I feel like you need a more rigorous definition of what 'outside time' means. I can think of two different interpretations of the term which lead to different answers.
Omniscience - Has correct knowledge of the complete future
It is difficult to reconcile the existence of an omniscient being with the existence of human free will, but some people have attempted to do so. In my opinion, the three most interesting solutions are:
Molinist Solution: G-d knows the initial conditions of The Universe and They know all the rules governing The Universe, including how every creature will act in every possible situation. From this information G-d can calculate everything that will happen. Thus, G-d is omniscient without infringing on free will. This solution is interesting since it compatible with the A-Theory of Time and relies on the global hidden variable interpretation of quantum physics.
Aristotelian Solution: Regarding a different problem, Aristotle claimed that "no proposition about the contingent future has a truth value." If this claim were true, it has several implications for formal logic, one of which helps resolves the current issue. Unfortunately, it also implies that if G-d is infallible, then G-d is not omniscient in the strongest meaning of the word.
Boethian Solution: This is the solution I personally subscribe to. Basically, it says that any claim regarding when G-d knows something is false. Therefor, G-d can know something, without knowing it in the past. In other words, G-d has no temporal properties; They are "not in time". This solution may be the most appealing to you, as it appears to be in line with your current beliefs given how you describe "outside of time".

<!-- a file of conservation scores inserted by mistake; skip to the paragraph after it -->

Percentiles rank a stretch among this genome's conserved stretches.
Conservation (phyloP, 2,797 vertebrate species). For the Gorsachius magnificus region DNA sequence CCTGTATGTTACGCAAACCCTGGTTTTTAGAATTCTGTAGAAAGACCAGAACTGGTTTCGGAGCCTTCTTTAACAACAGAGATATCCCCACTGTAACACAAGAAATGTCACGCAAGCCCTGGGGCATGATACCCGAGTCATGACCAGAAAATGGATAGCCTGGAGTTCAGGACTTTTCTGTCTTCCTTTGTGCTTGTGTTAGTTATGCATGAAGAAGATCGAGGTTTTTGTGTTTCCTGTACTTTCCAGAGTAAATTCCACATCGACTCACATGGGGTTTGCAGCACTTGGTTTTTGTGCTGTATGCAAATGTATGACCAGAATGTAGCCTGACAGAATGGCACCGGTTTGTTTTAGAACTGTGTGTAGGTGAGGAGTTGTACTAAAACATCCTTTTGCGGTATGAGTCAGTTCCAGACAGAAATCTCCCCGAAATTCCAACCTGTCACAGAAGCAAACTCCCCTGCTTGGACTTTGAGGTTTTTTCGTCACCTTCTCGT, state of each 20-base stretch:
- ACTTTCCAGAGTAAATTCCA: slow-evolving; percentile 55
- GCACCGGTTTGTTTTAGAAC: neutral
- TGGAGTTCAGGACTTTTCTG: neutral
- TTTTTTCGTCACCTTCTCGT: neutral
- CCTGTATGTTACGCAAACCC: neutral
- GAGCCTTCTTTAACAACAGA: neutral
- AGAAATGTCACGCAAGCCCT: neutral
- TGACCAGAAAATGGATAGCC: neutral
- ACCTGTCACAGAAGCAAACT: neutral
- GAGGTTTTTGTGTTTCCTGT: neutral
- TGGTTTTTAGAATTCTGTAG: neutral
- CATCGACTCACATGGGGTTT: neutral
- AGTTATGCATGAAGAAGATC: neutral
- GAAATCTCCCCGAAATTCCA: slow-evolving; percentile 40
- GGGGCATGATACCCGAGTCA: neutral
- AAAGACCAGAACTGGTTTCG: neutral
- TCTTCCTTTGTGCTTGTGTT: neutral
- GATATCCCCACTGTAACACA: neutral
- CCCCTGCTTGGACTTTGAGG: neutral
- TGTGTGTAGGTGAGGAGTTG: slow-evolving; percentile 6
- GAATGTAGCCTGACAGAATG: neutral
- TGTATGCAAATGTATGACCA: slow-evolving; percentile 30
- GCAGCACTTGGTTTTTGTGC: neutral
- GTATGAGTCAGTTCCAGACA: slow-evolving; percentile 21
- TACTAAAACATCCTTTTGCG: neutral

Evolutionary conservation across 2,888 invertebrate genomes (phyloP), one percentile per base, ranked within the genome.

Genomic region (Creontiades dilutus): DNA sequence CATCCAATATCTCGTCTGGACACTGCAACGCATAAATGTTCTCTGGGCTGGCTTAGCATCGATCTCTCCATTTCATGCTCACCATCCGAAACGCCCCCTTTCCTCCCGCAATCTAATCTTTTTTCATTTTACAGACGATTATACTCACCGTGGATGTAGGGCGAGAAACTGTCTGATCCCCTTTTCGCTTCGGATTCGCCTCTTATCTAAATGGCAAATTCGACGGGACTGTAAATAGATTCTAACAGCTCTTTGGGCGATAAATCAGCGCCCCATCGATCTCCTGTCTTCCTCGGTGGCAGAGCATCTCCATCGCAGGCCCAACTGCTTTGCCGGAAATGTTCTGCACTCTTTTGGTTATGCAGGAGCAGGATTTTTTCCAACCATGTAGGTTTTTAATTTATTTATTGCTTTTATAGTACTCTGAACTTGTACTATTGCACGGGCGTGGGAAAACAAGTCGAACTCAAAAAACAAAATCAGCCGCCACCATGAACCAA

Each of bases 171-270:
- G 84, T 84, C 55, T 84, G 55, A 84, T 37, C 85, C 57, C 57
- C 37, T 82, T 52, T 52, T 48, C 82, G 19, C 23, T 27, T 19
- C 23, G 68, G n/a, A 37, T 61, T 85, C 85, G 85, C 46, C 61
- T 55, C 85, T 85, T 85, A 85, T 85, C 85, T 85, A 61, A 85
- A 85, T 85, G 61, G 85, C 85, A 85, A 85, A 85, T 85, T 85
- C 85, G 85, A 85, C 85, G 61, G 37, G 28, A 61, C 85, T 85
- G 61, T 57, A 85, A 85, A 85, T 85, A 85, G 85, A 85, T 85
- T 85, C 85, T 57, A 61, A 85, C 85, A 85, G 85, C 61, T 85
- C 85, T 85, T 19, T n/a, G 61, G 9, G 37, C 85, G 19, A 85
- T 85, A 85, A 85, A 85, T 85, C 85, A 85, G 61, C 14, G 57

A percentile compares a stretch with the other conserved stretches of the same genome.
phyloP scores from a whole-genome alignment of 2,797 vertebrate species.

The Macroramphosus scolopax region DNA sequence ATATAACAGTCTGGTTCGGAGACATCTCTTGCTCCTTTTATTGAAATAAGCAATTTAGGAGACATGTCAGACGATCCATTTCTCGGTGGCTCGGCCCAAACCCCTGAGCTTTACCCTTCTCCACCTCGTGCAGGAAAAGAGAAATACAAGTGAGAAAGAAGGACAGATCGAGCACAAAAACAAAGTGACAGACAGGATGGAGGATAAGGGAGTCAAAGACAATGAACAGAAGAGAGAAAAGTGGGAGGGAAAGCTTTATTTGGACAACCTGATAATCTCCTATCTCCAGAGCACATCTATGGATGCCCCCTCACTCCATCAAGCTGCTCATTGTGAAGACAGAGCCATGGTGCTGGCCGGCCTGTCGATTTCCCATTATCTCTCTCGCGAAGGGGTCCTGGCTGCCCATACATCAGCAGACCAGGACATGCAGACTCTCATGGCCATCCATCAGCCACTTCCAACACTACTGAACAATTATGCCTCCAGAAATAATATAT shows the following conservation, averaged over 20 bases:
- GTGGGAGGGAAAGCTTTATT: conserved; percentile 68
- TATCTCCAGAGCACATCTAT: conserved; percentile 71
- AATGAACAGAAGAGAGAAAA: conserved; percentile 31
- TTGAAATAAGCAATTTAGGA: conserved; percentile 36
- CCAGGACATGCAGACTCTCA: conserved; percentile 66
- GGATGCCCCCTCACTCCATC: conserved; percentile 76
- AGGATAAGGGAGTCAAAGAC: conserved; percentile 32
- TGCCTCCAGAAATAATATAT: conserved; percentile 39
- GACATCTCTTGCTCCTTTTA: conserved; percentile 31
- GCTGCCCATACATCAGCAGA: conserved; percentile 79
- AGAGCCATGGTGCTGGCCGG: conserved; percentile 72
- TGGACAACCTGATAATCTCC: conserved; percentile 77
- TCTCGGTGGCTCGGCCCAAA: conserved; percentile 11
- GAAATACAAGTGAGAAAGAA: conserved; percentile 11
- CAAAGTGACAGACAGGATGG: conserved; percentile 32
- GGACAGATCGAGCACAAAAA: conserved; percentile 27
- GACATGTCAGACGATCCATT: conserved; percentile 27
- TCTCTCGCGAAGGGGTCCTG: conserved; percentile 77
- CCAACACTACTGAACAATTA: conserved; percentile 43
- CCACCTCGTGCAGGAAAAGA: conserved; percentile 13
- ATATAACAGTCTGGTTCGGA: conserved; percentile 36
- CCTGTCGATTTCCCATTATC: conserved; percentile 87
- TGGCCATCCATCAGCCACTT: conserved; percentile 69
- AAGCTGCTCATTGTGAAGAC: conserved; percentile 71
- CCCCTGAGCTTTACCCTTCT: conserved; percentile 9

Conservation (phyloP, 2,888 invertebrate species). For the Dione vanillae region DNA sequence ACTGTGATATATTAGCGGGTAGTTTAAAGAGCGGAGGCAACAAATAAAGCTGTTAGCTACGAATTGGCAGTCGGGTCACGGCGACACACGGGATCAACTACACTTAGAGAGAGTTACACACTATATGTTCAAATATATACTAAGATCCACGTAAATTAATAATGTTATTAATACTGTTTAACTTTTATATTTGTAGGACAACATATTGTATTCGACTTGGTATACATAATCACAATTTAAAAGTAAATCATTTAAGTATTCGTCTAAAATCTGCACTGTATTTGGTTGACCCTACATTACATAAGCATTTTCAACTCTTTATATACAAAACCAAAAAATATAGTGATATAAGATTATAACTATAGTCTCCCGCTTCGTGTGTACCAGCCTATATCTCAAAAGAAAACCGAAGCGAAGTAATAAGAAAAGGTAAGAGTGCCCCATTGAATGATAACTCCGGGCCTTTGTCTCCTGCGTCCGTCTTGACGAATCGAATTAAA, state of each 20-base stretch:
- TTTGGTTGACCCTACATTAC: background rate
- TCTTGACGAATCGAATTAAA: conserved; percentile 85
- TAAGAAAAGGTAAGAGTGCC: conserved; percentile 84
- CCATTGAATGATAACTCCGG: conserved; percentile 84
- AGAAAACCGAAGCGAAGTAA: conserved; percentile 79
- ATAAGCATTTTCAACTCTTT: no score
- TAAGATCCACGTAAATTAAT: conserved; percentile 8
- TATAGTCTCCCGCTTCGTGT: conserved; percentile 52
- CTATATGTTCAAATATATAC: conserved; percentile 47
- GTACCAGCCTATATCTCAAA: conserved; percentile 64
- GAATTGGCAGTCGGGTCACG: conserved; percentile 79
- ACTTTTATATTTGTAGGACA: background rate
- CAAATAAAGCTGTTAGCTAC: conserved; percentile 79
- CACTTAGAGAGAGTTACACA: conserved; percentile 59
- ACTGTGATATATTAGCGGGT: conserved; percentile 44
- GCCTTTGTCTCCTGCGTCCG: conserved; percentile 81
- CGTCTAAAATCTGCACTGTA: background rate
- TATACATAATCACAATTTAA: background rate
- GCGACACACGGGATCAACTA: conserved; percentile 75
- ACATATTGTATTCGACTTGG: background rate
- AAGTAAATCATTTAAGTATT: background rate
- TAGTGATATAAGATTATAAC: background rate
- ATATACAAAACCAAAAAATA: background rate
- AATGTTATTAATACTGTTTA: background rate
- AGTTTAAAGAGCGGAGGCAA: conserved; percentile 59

Atemporal - Does not vary with time
There are many things that are a temporal. The easiest to recognize examples are the fundamental constants of physics e.g. the speed at of light. However, recent work has challenged this notion. A more rigorous example would be abstract objects as described by platonism e.g. the number 4. It is worth noting that there is some issues regarding the existence of abstract objects and G-d. That debate mostly focuses on if G-d could have created abstract objects, so I do not think it prevents us from explaining G-d's relationship to time by analogy with abstract objects.
For the purposes of this answer, I am defining G-d as the omniscient, omnipotent, and omnipresent creator of The Universe. Under this definition, I see no problems with the claim that G-d is atemporal. However, I also see no problems with the claim that G-d is temporal. I am not sure if you can form a more restrictive definition of G-d without your question becoming tied to a specific religion, in which case your question probably belongs on a different Stack Exchange site.
Non-Causal - Does not participate in causal relationships
If the existence of G-d implied anything regarding an important issue, then there must be a causal relationship between G-d and that issue. Therefor, the claim that Their existence is relevant to anything important is incompatible with the claim that G-d is non-causal. For this reason, I cannot imagine that anyone would claim that G-d is non-causal. Add on to this the fact that a reasonable argument can be made that no non-causal object exist, I do not feel the need to pursue the matter further.